What Is Bandwidth, Network Connection and Traffic?

Newbie Introduction to the Web

Let me explain bandwidth with an analogous example. There is a huge water reservoir where water is going in at one end and at the same time water is coming out at another end. The administrator has a variety of plans to distribute water. A web of water pipes, big and small, has been installed. They offer to distribute water in those pipes under a variety of plans. You look at the plans, select one and agree that you would get X number of cubic feet of water per second 24◊7 for the whole month for a fixed price.

When you spend all your allocated water before the month expires, either you pay extra for the rest of the month or your website or blog will be temporarily suspended until the beginning of the following month when you make your payment.

Now imagine, instead of water or more precisely water drops, the pipes have information or data going back and forth, especially coming to you. The information is measured in terms of bits per second, usually Mega (or million) bits per second. The quota analogy still applies.

So put simply, bandwidth is the amount of traffic that is allowed to occur between your website and the rest of the Internet, your web host being the source of it. Actually, the request first goes to your ISP (Internet Service Provider). The amount of bandwidth a hosting company can provide is determined by their network connections, both internal to their data center and external to the public Internet. Your hosting company is where your website or blog resides. Imagine the ISP being a conduit.

Bandwidth is measured in bits (a single 0 or 1). Bits are grouped in bytes which form words, text, and other information that is transferred between your computer and the internet.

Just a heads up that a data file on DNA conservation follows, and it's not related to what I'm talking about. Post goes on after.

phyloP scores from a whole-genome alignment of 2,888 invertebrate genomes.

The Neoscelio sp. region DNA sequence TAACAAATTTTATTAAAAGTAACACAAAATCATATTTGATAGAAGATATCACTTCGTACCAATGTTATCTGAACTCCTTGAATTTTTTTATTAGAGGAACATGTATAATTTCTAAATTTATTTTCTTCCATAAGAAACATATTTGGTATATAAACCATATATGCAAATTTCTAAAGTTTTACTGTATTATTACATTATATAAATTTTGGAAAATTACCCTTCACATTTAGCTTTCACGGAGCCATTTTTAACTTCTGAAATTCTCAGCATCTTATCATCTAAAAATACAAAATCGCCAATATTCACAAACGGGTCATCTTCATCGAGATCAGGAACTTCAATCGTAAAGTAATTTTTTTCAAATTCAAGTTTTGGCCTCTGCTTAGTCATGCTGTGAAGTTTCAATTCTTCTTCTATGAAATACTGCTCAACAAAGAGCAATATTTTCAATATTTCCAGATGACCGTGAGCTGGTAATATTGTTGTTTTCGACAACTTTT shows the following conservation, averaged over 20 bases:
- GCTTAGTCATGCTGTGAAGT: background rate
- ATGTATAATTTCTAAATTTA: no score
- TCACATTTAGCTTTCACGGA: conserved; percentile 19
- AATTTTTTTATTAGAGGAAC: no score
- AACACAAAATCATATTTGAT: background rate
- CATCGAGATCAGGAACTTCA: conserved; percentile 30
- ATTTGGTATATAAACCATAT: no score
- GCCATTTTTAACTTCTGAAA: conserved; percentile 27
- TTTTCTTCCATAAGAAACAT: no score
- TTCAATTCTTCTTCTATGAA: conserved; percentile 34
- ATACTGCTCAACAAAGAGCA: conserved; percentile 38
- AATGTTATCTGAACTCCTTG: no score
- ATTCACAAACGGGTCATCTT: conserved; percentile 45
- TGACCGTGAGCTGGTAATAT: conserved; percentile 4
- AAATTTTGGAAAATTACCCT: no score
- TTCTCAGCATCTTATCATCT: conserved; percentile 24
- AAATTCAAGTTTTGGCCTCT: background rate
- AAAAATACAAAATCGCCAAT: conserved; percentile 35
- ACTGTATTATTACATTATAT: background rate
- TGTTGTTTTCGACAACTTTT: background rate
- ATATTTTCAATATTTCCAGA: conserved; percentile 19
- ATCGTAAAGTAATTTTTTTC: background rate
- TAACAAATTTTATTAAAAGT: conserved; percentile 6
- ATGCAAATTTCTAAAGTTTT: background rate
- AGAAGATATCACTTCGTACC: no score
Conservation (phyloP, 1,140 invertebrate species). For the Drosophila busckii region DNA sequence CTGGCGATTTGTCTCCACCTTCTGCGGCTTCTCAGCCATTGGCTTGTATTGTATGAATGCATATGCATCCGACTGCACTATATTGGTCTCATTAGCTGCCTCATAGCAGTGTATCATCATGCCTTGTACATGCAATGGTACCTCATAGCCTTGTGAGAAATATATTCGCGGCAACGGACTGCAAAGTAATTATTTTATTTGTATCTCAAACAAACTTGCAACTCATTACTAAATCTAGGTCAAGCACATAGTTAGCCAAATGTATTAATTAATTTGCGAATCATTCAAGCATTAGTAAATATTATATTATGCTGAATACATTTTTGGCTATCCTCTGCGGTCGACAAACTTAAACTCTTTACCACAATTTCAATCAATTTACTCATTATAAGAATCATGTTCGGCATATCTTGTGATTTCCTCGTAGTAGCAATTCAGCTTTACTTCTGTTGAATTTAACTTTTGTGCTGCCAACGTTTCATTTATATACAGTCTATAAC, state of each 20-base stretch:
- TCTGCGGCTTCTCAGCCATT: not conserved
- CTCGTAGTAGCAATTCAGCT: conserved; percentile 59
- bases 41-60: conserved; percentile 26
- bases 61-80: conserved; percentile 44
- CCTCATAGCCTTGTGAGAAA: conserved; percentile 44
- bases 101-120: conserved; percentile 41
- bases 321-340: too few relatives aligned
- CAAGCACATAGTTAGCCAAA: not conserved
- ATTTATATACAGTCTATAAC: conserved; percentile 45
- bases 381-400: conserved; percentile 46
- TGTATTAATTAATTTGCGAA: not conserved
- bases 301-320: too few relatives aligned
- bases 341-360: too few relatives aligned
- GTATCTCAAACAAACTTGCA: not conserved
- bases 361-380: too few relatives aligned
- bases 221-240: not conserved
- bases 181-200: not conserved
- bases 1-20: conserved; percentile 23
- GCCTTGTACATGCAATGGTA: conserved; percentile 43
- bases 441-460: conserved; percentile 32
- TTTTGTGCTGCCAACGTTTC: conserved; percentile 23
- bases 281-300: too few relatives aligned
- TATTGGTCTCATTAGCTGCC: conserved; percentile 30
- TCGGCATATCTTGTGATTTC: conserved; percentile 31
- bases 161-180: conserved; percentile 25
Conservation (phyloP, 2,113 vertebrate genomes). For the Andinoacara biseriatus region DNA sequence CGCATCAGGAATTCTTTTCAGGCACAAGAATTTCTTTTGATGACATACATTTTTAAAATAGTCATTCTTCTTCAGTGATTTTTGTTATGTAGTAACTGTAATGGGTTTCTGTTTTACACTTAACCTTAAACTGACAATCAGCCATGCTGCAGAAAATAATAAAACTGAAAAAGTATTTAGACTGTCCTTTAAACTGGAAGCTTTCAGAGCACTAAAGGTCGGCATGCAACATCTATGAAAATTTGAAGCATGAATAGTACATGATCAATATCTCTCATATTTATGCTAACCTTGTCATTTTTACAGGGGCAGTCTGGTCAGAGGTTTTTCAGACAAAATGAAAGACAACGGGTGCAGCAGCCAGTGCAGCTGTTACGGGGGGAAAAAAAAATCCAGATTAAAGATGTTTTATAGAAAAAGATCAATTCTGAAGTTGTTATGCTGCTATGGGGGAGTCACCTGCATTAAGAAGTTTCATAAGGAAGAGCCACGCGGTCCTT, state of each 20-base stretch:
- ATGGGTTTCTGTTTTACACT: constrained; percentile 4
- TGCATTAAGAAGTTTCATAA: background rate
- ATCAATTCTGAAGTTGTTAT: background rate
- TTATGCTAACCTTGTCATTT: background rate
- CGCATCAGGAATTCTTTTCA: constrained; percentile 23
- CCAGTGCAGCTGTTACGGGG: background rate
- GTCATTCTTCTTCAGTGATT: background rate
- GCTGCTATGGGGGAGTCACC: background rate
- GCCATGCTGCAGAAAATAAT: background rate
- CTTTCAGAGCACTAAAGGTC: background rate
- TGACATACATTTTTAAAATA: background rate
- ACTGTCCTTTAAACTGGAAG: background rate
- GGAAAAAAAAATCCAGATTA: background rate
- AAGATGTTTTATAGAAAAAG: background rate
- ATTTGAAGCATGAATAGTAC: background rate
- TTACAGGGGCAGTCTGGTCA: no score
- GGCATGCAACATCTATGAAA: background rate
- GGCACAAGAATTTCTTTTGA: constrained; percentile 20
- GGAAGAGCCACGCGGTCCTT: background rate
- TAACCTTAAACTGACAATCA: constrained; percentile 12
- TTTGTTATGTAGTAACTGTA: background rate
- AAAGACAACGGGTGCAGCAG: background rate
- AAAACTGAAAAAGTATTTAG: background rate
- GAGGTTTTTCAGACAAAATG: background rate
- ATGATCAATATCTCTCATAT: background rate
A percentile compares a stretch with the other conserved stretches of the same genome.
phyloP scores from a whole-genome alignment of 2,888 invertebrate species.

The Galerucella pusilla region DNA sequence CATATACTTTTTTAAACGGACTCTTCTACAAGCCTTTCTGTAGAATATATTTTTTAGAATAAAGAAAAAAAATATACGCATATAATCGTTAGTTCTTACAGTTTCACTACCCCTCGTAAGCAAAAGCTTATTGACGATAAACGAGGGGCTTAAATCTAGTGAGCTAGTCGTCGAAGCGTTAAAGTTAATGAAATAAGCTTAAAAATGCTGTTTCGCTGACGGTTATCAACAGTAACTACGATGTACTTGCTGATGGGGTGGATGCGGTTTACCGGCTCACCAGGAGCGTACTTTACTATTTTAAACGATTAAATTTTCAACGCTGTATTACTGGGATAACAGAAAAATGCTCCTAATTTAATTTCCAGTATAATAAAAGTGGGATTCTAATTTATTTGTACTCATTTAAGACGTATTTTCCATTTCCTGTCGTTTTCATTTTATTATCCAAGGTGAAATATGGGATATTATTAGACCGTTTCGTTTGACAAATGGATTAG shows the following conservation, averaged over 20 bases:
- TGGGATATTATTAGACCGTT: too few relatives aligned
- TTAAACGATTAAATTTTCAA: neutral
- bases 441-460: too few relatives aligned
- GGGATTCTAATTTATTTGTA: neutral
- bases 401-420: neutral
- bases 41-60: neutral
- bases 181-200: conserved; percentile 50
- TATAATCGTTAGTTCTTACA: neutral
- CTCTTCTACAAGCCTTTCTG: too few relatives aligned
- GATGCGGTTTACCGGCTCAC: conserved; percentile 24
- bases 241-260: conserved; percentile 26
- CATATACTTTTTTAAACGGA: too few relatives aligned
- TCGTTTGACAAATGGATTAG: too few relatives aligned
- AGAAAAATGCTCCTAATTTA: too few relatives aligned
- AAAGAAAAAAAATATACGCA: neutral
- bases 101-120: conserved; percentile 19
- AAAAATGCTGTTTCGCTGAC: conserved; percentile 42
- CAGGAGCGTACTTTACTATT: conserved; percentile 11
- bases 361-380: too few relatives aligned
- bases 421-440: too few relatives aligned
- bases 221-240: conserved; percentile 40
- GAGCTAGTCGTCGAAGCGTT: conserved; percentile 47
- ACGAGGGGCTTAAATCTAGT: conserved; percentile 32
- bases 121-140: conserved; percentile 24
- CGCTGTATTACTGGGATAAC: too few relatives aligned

How much bandwidth is enough?
While offering simple web pages doesnít use up much bandwidth, the same canít be said about downloading files. If you plan on allowing people to download music files, pdf files, flash files, or video files, you can eat up bandwidth in a hurry even with a relatively small number of people visiting your website. If your website offers an adobe .pdf file that is 1 megabyte in size, with one gigabyte of bandwidth, you will only be able to serve up one thousand downloads. This does not include the html needed to get people to download the pdf in the first place.

Video files eat up even more space. A one megabyte video file represents only seconds of video. For a half hour presentation, your video file could easily be over two hundred megabytes in size! At that size, one gigabyte would only allow you to offer five downloads to your visitors. What you plan to do with your website most definitely will affect how much monthly bandwidth you anticipate needing.

Bandwidth requirements for broadband services

Service                                   Bandwidth (downstream)
Broadcast TV (MPEG-2)          2 to 6 Mb/s
HDTV (MPEG-4)                     6 to 12 Mb/s